The student wellbeing training was very well received by all staff, and the engagement and discussions that ensued truly powerful’

Vanessa Grimward – Principal, Elis Murcia School

Wellbeing is a key part of the educational narrative, with everyone acknowledging its importance. However, understanding how to improve it can feel nebulous, and although staff are often passionate about supporting student wellbeing, they may be unsure of how they can contribute to it.

The ISI Framework places the existing responsibility of the school’s leadership and management and governance to actively promote the wellbeing of students at the centre of ISI’s evaluation of the school’s provision.

To do this effectively, school leadership, management and governance will need to engage their whole staff body to ensure that the promotion of wellbeing is embedded within its culture.

  • Could all your staff explain what wellbeing is and the things that impact it?
  • Would all your staff know how and why they could contribute to student wellbeing (giving specific examples, rather than generalised supportive statements)?
  • If you asked your students which staff supports their wellbeing in school, would they say – ‘all staff’?

Want to understand where your school is with student wellbeing ? Our Pupil Wellbeing Audit is a powerful tool to support your school’s strategic wellbeing development.

JMC Wellbeing Team

Applying the Science of Wellbeing to Student Wellbeing in Schools & Colleges

Given the overwhelming amount of information that is available about wellbeing and education, it can be difficult to unpick how wellbeing relates to learning. This training will apply the science of wellbeing to learning and living for children and young people and explain it through a neurodevelopmental lens.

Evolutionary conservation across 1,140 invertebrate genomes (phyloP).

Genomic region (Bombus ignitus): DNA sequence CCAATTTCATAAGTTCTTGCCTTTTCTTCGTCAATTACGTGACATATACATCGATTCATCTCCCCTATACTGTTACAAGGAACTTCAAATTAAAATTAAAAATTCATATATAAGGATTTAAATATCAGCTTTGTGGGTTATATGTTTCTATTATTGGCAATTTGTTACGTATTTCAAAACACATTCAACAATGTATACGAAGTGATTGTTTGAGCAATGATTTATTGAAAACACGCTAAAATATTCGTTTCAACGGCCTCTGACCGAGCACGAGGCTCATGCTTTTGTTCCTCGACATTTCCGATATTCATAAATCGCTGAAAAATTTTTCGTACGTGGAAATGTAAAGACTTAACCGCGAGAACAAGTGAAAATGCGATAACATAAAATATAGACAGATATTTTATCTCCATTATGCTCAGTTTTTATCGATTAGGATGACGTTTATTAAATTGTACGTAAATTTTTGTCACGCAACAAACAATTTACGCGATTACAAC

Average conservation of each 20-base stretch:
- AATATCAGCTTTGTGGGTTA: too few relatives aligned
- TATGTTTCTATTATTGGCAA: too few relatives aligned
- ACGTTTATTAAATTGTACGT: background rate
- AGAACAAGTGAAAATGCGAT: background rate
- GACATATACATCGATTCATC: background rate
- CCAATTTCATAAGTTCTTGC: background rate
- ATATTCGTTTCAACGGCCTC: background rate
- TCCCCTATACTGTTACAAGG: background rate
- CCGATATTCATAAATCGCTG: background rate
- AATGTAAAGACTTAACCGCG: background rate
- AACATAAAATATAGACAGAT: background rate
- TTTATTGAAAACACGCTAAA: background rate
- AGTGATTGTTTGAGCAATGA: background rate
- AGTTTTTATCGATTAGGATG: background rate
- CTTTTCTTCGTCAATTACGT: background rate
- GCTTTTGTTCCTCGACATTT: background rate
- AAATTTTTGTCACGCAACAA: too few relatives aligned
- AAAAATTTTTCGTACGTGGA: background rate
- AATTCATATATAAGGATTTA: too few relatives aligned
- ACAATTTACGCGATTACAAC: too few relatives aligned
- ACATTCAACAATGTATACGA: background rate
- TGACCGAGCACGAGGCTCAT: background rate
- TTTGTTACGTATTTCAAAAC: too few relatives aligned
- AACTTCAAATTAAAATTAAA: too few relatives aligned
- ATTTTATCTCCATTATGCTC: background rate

‘Educational policies and practices that are consistent with how the brain develops are more likely to promote learning and development than those that undermine or are inconsistent with brain science’

MH Immordino-Yang, L Darling-Hammond, C Krone – Aspen Institute, 2018.

Who is this INSET for?

Schools are communities and to build a culture that promotes wellbeing, everyone needs to be clear about their role in this endeavour. This is therefore suitable for all staff in a school – teaching and non-teaching, who will work with their teams to relate the training to their role.

Student Wellbeing INSET Aims:

  1. To clarify the meaning of and drivers behind wellbeing
  2. To outline why wellbeing and learning are intertwined due to the neural circuitry for emotions and learning being linked
  3. To look at the science behind key contributors to learning, and how these relate to learning
  4. To explore with your teams how the science supports what you are already doing to improve student wellbeing, and what you could do differently to improve it
  5. Given that professional development is not particularly effective as an isolated event; we will also discuss how this could be reviewed, revisited and further embedded into everyday practice

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